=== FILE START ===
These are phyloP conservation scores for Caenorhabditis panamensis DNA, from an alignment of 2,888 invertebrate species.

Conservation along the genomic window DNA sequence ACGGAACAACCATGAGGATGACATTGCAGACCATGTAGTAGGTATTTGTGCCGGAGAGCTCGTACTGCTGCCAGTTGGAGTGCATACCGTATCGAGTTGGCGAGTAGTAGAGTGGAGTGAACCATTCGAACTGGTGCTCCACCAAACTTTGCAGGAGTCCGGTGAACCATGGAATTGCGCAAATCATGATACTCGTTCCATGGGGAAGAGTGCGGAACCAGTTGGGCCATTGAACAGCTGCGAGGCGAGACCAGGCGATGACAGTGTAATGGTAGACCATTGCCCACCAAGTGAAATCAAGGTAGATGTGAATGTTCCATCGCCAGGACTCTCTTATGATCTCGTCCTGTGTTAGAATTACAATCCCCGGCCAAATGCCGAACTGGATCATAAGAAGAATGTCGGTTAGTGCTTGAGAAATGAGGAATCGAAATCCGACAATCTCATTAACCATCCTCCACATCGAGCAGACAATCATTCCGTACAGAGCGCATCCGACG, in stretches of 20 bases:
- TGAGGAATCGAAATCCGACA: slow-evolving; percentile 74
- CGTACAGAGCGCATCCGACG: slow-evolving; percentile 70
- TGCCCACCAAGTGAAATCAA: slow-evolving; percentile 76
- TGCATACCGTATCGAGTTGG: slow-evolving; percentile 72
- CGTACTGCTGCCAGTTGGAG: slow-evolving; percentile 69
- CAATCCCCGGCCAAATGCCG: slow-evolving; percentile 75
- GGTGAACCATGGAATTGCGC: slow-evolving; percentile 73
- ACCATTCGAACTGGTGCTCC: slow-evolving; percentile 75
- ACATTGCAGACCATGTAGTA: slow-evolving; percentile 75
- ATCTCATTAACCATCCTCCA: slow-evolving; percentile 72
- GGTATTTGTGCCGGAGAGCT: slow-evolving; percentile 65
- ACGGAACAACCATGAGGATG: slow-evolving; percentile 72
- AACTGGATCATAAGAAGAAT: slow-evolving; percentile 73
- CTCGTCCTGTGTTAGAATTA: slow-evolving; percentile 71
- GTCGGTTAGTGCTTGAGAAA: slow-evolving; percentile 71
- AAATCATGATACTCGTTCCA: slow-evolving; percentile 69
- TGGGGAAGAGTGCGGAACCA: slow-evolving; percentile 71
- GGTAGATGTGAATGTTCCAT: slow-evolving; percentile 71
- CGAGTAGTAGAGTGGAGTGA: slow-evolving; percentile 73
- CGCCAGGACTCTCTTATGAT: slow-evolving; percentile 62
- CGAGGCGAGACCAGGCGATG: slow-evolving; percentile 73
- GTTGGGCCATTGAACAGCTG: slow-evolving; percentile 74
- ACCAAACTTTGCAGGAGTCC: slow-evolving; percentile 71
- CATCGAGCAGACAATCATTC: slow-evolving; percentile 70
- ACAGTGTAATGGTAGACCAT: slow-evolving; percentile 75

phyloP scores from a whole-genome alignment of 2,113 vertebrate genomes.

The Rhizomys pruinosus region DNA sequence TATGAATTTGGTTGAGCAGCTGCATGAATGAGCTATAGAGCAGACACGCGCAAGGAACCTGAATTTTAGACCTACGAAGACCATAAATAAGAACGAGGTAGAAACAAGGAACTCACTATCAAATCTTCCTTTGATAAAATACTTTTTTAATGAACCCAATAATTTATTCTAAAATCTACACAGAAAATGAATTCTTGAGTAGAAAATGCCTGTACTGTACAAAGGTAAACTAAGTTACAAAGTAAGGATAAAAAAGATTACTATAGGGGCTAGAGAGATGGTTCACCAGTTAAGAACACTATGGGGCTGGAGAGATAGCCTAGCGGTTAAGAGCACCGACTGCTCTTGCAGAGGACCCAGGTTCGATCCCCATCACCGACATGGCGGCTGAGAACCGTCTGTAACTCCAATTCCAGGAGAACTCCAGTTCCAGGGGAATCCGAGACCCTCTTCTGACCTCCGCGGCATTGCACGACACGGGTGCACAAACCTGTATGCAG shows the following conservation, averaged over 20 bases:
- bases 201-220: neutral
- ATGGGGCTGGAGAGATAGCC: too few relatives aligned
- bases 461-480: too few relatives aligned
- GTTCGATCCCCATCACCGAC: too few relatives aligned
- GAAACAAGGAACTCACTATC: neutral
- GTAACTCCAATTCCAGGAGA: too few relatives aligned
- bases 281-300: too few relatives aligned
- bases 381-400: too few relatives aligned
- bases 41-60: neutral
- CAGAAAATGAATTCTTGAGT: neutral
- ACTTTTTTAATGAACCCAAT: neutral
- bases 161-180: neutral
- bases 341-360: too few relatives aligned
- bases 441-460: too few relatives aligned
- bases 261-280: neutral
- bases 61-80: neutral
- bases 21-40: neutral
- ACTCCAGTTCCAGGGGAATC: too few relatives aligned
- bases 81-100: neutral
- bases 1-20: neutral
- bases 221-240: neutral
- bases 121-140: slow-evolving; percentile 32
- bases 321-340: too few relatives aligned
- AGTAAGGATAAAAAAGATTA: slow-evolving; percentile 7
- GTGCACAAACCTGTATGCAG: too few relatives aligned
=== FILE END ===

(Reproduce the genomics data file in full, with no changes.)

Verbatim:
These are phyloP conservation scores for Caenorhabditis panamensis DNA, from an alignment of 2,888 invertebrate species.

Conservation along the genomic window DNA sequence ACGGAACAACCATGAGGATGACATTGCAGACCATGTAGTAGGTATTTGTGCCGGAGAGCTCGTACTGCTGCCAGTTGGAGTGCATACCGTATCGAGTTGGCGAGTAGTAGAGTGGAGTGAACCATTCGAACTGGTGCTCCACCAAACTTTGCAGGAGTCCGGTGAACCATGGAATTGCGCAAATCATGATACTCGTTCCATGGGGAAGAGTGCGGAACCAGTTGGGCCATTGAACAGCTGCGAGGCGAGACCAGGCGATGACAGTGTAATGGTAGACCATTGCCCACCAAGTGAAATCAAGGTAGATGTGAATGTTCCATCGCCAGGACTCTCTTATGATCTCGTCCTGTGTTAGAATTACAATCCCCGGCCAAATGCCGAACTGGATCATAAGAAGAATGTCGGTTAGTGCTTGAGAAATGAGGAATCGAAATCCGACAATCTCATTAACCATCCTCCACATCGAGCAGACAATCATTCCGTACAGAGCGCATCCGACG, in stretches of 20 bases:
- TGAGGAATCGAAATCCGACA: slow-evolving; percentile 74
- CGTACAGAGCGCATCCGACG: slow-evolving; percentile 70
- TGCCCACCAAGTGAAATCAA: slow-evolving; percentile 76
- TGCATACCGTATCGAGTTGG: slow-evolving; percentile 72
- CGTACTGCTGCCAGTTGGAG: slow-evolving; percentile 69
- CAATCCCCGGCCAAATGCCG: slow-evolving; percentile 75
- GGTGAACCATGGAATTGCGC: slow-evolving; percentile 73
- ACCATTCGAACTGGTGCTCC: slow-evolving; percentile 75
- ACATTGCAGACCATGTAGTA: slow-evolving; percentile 75
- ATCTCATTAACCATCCTCCA: slow-evolving; percentile 72
- GGTATTTGTGCCGGAGAGCT: slow-evolving; percentile 65
- ACGGAACAACCATGAGGATG: slow-evolving; percentile 72
- AACTGGATCATAAGAAGAAT: slow-evolving; percentile 73
- CTCGTCCTGTGTTAGAATTA: slow-evolving; percentile 71
- GTCGGTTAGTGCTTGAGAAA: slow-evolving; percentile 71
- AAATCATGATACTCGTTCCA: slow-evolving; percentile 69
- TGGGGAAGAGTGCGGAACCA: slow-evolving; percentile 71
- GGTAGATGTGAATGTTCCAT: slow-evolving; percentile 71
- CGAGTAGTAGAGTGGAGTGA: slow-evolving; percentile 73
- CGCCAGGACTCTCTTATGAT: slow-evolving; percentile 62
- CGAGGCGAGACCAGGCGATG: slow-evolving; percentile 73
- GTTGGGCCATTGAACAGCTG: slow-evolving; percentile 74
- ACCAAACTTTGCAGGAGTCC: slow-evolving; percentile 71
- CATCGAGCAGACAATCATTC: slow-evolving; percentile 70
- ACAGTGTAATGGTAGACCAT: slow-evolving; percentile 75

phyloP scores from a whole-genome alignment of 2,113 vertebrate genomes.

The Rhizomys pruinosus region DNA sequence TATGAATTTGGTTGAGCAGCTGCATGAATGAGCTATAGAGCAGACACGCGCAAGGAACCTGAATTTTAGACCTACGAAGACCATAAATAAGAACGAGGTAGAAACAAGGAACTCACTATCAAATCTTCCTTTGATAAAATACTTTTTTAATGAACCCAATAATTTATTCTAAAATCTACACAGAAAATGAATTCTTGAGTAGAAAATGCCTGTACTGTACAAAGGTAAACTAAGTTACAAAGTAAGGATAAAAAAGATTACTATAGGGGCTAGAGAGATGGTTCACCAGTTAAGAACACTATGGGGCTGGAGAGATAGCCTAGCGGTTAAGAGCACCGACTGCTCTTGCAGAGGACCCAGGTTCGATCCCCATCACCGACATGGCGGCTGAGAACCGTCTGTAACTCCAATTCCAGGAGAACTCCAGTTCCAGGGGAATCCGAGACCCTCTTCTGACCTCCGCGGCATTGCACGACACGGGTGCACAAACCTGTATGCAG shows the following conservation, averaged over 20 bases:
- bases 201-220: neutral
- ATGGGGCTGGAGAGATAGCC: too few relatives aligned
- bases 461-480: too few relatives aligned
- GTTCGATCCCCATCACCGAC: too few relatives aligned
- GAAACAAGGAACTCACTATC: neutral
- GTAACTCCAATTCCAGGAGA: too few relatives aligned
- bases 281-300: too few relatives aligned
- bases 381-400: too few relatives aligned
- bases 41-60: neutral
- CAGAAAATGAATTCTTGAGT: neutral
- ACTTTTTTAATGAACCCAAT: neutral
- bases 161-180: neutral
- bases 341-360: too few relatives aligned
- bases 441-460: too few relatives aligned
- bases 261-280: neutral
- bases 61-80: neutral
- bases 21-40: neutral
- ACTCCAGTTCCAGGGGAATC: too few relatives aligned
- bases 81-100: neutral
- bases 1-20: neutral
- bases 221-240: neutral
- bases 121-140: slow-evolving; percentile 32
- bases 321-340: too few relatives aligned
- AGTAAGGATAAAAAAGATTA: slow-evolving; percentile 7
- GTGCACAAACCTGTATGCAG: too few relatives aligned